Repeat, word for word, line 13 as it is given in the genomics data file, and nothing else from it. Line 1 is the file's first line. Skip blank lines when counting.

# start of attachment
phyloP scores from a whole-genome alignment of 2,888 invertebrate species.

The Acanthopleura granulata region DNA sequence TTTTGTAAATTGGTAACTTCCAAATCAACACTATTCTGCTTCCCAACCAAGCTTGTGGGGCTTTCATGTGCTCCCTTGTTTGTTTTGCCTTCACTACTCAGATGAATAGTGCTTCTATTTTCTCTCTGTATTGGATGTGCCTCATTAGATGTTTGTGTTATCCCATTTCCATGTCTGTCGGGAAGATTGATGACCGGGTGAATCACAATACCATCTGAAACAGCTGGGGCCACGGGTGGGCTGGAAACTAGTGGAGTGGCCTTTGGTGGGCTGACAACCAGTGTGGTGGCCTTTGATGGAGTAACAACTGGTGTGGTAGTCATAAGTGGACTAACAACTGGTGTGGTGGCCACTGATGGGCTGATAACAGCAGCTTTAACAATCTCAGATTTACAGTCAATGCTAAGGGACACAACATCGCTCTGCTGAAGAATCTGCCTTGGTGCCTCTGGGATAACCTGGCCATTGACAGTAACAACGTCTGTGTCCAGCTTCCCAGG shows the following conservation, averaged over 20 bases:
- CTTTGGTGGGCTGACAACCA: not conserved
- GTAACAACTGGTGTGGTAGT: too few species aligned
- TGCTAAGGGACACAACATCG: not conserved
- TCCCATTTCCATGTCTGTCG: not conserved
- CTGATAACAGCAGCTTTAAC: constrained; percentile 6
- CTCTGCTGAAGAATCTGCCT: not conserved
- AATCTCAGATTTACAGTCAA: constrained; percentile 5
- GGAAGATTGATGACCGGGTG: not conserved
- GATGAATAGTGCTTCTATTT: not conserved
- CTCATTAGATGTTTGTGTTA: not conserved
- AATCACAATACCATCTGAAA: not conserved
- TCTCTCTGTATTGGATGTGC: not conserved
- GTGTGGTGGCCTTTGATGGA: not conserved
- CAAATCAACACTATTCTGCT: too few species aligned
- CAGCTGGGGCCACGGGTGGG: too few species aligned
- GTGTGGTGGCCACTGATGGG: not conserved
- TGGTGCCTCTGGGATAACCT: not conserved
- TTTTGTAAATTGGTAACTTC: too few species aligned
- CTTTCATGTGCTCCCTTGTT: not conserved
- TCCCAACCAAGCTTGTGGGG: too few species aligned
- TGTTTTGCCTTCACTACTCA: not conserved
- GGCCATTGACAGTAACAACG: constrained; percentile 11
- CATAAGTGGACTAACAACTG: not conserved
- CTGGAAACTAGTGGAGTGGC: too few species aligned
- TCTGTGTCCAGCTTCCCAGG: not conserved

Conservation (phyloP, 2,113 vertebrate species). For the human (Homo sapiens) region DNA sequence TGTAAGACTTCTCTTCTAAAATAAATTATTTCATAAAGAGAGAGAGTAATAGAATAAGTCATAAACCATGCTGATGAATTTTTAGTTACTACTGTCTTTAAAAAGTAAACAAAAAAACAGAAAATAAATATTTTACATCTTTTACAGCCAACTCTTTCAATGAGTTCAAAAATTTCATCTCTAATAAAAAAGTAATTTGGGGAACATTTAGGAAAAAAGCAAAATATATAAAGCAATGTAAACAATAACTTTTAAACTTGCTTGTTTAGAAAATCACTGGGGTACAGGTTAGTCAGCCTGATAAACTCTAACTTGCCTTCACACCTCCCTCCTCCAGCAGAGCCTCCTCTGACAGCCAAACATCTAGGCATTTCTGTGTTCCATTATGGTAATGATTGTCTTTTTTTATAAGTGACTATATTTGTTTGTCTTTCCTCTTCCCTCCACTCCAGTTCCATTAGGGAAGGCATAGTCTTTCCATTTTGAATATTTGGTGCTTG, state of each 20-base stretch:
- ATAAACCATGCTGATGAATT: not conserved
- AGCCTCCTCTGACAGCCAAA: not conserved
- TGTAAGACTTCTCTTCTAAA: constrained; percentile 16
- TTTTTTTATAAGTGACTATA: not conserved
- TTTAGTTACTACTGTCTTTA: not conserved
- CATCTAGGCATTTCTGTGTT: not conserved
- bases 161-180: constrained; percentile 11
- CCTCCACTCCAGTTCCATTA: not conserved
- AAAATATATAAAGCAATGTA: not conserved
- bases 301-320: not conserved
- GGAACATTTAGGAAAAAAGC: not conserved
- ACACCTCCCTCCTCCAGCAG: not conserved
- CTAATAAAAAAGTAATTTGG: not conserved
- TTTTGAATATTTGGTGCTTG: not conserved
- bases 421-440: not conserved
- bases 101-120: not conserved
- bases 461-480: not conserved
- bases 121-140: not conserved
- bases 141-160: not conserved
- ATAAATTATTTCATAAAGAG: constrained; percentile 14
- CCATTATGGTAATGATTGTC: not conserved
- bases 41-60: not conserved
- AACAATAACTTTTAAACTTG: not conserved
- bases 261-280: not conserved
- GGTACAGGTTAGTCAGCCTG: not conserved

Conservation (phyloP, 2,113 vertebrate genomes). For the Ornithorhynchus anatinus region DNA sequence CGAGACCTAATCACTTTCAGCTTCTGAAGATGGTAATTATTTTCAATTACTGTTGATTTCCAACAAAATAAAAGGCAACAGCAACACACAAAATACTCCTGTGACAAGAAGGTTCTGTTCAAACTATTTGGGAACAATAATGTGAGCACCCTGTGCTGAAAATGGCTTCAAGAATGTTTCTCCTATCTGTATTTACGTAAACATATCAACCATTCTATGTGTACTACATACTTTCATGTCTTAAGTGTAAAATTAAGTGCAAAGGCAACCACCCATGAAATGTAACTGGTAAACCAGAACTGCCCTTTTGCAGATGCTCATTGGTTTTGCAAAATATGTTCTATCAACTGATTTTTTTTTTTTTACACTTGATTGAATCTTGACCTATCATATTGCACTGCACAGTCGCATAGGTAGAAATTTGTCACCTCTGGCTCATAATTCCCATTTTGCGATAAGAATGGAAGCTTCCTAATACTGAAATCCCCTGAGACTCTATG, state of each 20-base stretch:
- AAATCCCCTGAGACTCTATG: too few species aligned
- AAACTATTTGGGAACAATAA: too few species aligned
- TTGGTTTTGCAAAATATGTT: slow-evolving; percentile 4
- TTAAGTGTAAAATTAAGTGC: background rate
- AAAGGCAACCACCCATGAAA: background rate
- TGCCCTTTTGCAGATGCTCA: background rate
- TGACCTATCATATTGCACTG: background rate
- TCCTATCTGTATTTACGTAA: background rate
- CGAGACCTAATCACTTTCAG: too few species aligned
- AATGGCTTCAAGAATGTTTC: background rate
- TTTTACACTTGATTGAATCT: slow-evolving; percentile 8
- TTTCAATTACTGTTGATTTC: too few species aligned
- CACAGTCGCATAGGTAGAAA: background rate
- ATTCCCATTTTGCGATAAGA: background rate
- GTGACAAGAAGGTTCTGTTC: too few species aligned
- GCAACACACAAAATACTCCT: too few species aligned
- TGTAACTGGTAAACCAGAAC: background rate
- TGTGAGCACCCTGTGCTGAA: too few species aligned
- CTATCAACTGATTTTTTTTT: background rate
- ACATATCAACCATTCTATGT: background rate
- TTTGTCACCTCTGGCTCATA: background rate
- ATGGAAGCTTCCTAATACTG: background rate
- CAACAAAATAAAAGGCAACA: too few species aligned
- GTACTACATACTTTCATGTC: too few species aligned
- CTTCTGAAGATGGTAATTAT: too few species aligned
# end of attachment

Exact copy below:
- AATCACAATACCATCTGAAA: not conserved